Sunday, June 23, 2013

Speaking of Jesus (Book Review)

"Jesus is the point of the Bible. It all points to him. I don't have to be the Bible's defense attorney. All I have to do is speak of Jesus and He will draw people to himself."

This is a quote from Speaking of Jesus (David Cook, 2011), written by Carl Medearis. This book is excellent! The particular idea above is just an example of the terrific messages found in this book.

Perhaps the greatest part of the book is the chapter about speaking "Christianese." Medearis brilliantly examines our use of certain words. First, he mentions Christian, which only appears three times in the New Testament. The term, he argues, has become so loaded that it means all kinds of things to all kinds of people. In some parts of the world, it has political meaning. In some places, the label identifies a person as someone that "kills Muslims" while in other places it is equated only with Roman Catholicism. There are countless interpretations and assumptions connected to the word Christian, so many so that Medearis simply suggests replacing it with the phrase "follower of Jesus." This is solid advice as it cuts through the clutter to focus on the main thing.

Next, the author takes on the word church, a personal favoite of mine. The Greek word ekklesia often gets translated as "church" in English, but it actually comes from a German word kirke. This is important because church has come to be associated with a building (i.e. "go to church", "be at the church at 9:00", "the church is the house of worship"), which it virtually never meant in the Bible. Originally, the church (ekklesia) simply meant the "called out ones." Essentially, the church is an organism, not an organization. Rather than a place to go, it is more accurately an identity to be expressed. The mis-use of this word is the cause of great confusion today!

Another word is Bible, which interestingly enough, the Bible never calls itself! Then, Medearis addresses the problems with the word evangelism. Here is some of what he says:
"I think part of the reason [that so many Christians are weak in their faith] is
that we tend to promote the evangelism method of spreading Christianity
rather than the discipleship model of Jesus. We get people 'in' and then try
to go out and get others. After a while, everybody's 'in' and nobody has any
idea how to mature in their faith...Making disciples, as opposed to evangelism,
is a journey of relationship that encompasses support, trial and error, and difficulty."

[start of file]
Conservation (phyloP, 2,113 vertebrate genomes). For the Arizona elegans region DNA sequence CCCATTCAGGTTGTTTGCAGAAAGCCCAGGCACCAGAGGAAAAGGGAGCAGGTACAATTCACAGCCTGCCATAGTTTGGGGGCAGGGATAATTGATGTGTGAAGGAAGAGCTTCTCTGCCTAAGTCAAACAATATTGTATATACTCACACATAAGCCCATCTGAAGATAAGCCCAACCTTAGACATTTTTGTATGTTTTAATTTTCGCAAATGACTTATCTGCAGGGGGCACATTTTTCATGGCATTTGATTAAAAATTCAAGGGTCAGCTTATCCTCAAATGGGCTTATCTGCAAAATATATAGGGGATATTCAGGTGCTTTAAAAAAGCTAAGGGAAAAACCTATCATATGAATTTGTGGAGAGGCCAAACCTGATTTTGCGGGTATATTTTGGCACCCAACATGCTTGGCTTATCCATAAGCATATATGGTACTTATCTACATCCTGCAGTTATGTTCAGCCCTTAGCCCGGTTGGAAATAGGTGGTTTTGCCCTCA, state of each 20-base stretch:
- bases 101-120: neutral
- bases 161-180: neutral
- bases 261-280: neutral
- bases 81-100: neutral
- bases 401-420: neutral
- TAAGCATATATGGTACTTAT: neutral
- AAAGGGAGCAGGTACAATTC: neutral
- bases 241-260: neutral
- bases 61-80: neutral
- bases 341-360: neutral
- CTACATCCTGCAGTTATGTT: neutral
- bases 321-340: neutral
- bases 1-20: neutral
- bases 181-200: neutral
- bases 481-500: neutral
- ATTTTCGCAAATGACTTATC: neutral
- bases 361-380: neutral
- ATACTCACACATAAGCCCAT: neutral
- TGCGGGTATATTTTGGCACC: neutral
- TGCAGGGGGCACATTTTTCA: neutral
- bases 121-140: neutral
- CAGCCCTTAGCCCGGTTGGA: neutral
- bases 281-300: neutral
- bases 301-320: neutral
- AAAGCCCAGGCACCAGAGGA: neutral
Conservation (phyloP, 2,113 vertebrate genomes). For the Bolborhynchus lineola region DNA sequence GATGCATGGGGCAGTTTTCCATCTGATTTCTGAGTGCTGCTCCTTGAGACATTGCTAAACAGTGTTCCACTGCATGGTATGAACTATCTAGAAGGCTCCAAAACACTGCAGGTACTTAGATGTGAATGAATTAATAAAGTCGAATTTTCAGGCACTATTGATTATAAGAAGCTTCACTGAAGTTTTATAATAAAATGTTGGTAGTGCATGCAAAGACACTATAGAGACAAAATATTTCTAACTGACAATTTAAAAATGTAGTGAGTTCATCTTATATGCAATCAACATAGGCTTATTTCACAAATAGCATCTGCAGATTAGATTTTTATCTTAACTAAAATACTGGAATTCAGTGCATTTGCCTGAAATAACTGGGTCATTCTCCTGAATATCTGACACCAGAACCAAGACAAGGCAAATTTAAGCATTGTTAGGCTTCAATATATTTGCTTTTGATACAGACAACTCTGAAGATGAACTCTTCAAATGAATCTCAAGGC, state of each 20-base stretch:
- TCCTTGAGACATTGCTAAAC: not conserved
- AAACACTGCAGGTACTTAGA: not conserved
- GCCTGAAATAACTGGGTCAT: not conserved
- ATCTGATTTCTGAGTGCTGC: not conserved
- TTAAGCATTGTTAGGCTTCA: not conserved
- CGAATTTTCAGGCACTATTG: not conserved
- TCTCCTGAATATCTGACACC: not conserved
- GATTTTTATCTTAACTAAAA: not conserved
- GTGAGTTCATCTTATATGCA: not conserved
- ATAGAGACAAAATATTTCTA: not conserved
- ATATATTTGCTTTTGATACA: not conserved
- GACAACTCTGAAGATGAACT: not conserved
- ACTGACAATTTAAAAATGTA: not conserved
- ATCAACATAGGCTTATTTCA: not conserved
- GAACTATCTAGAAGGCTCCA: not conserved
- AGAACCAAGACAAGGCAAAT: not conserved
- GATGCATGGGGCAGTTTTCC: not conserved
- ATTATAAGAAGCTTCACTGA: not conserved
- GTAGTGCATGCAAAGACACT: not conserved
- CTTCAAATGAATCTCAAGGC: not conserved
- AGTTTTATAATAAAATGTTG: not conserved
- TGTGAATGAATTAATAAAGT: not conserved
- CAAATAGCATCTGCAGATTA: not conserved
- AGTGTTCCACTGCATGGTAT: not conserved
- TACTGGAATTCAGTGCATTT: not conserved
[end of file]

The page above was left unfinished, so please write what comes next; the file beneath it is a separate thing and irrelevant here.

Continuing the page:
Finally, there is missionary, another word never found in the Bible . This word is like the others in that it carries with it baggage filled with all sorts of preconceived ideas. The point with this whole discussion is that we need to be careful with our vocabulary. As a colleague of mine often says, "Words matter!" Our language is important because we are constantly expressing something, and it may not be what we intend.

It might be wise to ask people to define the terms they use and ask, "What do you mean by that word?" Then, maybe some genuine, fruitful discussion can occur.

Sunday, June 16, 2013

A Friendly Dialogue (Book Review)

What do atheists and Christians have in common?

I recently finished reading a book (Zondervan, 2006) that recorded a multiple-day conversation over numerous topics between Luis Palau, a Christian evangelist, and Zhao Qizheng, a Chinese atheist. I was struck by three points.

First, Zhao states, "I read the Bible, but I am not a believer. Why? Because I cannot understand God" (p. 17). This sentiment echoes a common atheistic argument I have heard before. Basically, if God cannot be understood on their terms, then He must not exist. This seems like strange logic to me. I would think it would be just the opposite - that if God could be completely understood by the human mind, then that would be the evidence that He is not real. Am I alone in that thought?

Second, another objection to theism, in general, and Christianity, in particular, is that there are many religious people who do bad things. A few summers ago, I read works by well known atheists like Richard Dawkins and Christopher Hitchens. Some form of this claim showed up often in their writings, too. It goes like this: if followers of a deity do bad things (i.e. Crusades, wars, etc.), then that means the deity can't be real. Again, I just don't get the logic. The truth is that these tragic historical events carried out in the name of religion are undeniable, and they are further evidence that professing disciples of Christ can fall very short of God's perfect standard. Sometimes, people get so mixed up in their belief systems that their actions don't resemble Jesus at all. A bad job of following does not equal proof that no one is leading. Palau's response seems appropriate: "Religion causes troubles sometimes, but Jesus? No" (p. 120).

Third, what Palau and Qizheng demonstrate is that it is very possible, and even not that difficult, to have a courteous dialogue despite having opposing views. Both men were highly respectful and complimentary toward each other. They were genuinely appreciative of one another's background, insight, and contributions to society. Hopefully, we can follow their example.